In the 21st century, jazz remains by far the most flexible, progressive and elusive musical genre, as proves a band of international make-up such as Hijaz. Hijaz is the name of an Arab musical motif, but the band's name also holds a clear reference to jazz.
Hijaz was formed in 2004, and sprung from the collaboration between Tunisian master oud player Moufadhel Adhoum and Greek-Belgian pianist Niko Deman. Hijaz is the marriage of the piano, great instrument from the Western musical tradition, with the stringed instrument that has become synonymous with the Middle East, the oud. Both musicians met in 2004 during a recording session with Tunisian singer Zohra Lajnef, discovered a shared passion for Mediterranean genres and improvisation and decided to work on an instrumental project based around the dialogue between the East and the West.
When imagining the oud outside the Arab world, one immediately thinks of the two contemporary masters of the instrument: the jazzy and poetic Anouar Brahem and the virtuoso, avant-gardistic Rabih Abou-Khalil. Tunisian oud player Moufadhel Adhoum manages to bring the virtuosity of Khalil and the subtle poetry of Brahem together in a highly individual and contemporary interpretation. Pianist Niko Deman first played rebetiko on the bouzouki, influenced by his Greek mother. But his interest in jazz kept growing, so he went to study at the Antwerp Conservatory. With this ample background, he skillfully evokes the crossroads between these genres and traditions.
The dialogue between the oud and the piano is masterfully supported by the light and fluid playing of Moroccan percussionist Azzedine Jazouli and Belgian drummer / percussionist Chryster Aerts. Bass player Rui Salgado provides a rock solid foundation. Together they form an adventurous and imaginative rhythm section, citing rhythms from the traditions of Morocco to India, on top of which the oud and piano weave their sonic tapestry. The music virtually transports you to a quiet patio of a Mediterranean city, at a stone's throw of the busy Medina.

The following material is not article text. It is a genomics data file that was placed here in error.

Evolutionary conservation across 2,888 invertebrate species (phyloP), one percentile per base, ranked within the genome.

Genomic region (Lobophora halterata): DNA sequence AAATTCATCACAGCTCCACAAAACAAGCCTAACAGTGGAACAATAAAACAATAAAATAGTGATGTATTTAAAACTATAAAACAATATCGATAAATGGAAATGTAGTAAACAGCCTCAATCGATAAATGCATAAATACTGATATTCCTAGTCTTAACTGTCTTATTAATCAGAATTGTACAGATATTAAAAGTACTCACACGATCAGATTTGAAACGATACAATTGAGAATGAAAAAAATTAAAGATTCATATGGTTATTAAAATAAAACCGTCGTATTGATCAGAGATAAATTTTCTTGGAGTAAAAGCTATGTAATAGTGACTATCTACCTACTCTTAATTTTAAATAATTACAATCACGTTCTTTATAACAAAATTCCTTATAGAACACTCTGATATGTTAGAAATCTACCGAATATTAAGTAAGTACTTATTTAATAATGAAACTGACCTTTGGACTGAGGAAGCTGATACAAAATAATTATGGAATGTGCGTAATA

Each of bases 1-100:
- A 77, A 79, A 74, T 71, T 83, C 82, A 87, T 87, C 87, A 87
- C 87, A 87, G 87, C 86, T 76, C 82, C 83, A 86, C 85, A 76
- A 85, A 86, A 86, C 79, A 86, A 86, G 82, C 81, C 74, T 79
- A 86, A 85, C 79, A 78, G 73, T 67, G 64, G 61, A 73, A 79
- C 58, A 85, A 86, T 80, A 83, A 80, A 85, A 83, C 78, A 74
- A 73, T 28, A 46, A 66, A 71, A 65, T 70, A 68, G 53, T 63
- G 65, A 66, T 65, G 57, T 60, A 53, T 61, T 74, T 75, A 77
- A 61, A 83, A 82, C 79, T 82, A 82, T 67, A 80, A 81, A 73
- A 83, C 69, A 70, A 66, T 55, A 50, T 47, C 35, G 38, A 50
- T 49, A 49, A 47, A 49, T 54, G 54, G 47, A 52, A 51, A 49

Time for a new phase in the musical journey that Hijaz has undertaken. After a first CD Dunes (2008), it became clear that the group was ready to expand its sonic spectrum, and wanted to broaden the directions they had chosen. Some of the new compositions were tested during live concerts, and met with considerable acclaim. Recording a new CD was the obvious next step.
For this second CD Chemsi, Hijaz further deepens the dialogue between the oud and the piano, between east and west, between emotion and reason, between theme and improvisation. The compositions are harmonically more profound and rhythmically more complex and adventurous. The title of the CD means sun, and perfectly reflects what makes these musicians tick creating beauty and warmth.
Three musicians were invited as guests for the recording of the new CD. Tunisian nay player Houssem Ben El Khadi had previously played a few concerts with Hijaz, and infuses their music with the fire and passion of the breathy flute sound of the nay. Tcha Limberger displays his virtuosity on Hijaz' music, lifting it even higher. Finally, Edouard Prabhu, an Indian-French tabla player from Pondicherry (Tamil Nadu, India), was invited to add to the complex rhythms.
The result is enchanting, profound, mysterious and elevating, thanks to the splendid new compositions, the refined playing of all the musicians, the subtle production and the warm sound. After Chemsi, Hijaz has become an undeniable standard.